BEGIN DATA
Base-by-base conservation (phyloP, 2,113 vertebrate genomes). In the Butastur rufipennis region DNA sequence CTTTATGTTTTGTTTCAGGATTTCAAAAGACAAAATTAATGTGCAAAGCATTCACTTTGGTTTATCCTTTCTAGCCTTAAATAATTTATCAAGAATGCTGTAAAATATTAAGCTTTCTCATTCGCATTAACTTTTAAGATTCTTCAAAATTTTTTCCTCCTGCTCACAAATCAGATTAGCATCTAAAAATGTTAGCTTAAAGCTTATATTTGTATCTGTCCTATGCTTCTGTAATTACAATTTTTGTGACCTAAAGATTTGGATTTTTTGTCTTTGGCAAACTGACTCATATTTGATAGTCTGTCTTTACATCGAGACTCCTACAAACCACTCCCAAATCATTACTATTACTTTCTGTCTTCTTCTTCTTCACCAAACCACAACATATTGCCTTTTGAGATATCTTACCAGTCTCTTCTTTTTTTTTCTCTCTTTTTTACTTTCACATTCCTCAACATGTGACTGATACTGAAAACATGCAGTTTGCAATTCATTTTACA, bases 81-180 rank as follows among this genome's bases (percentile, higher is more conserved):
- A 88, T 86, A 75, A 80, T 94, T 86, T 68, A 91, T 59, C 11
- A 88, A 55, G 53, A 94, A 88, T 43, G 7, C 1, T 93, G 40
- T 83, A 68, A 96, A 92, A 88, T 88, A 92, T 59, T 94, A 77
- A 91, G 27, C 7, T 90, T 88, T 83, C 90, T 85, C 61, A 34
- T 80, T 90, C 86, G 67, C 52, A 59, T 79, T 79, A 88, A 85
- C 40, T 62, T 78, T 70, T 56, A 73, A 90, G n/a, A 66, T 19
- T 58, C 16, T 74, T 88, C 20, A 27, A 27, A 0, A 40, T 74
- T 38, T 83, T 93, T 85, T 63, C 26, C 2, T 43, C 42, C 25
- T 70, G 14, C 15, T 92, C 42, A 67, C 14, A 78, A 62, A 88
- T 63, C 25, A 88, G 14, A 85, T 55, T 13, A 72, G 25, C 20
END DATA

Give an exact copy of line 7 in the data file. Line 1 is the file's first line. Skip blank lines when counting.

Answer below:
- C 40, T 62, T 78, T 70, T 56, A 73, A 90, G n/a, A 66, T 19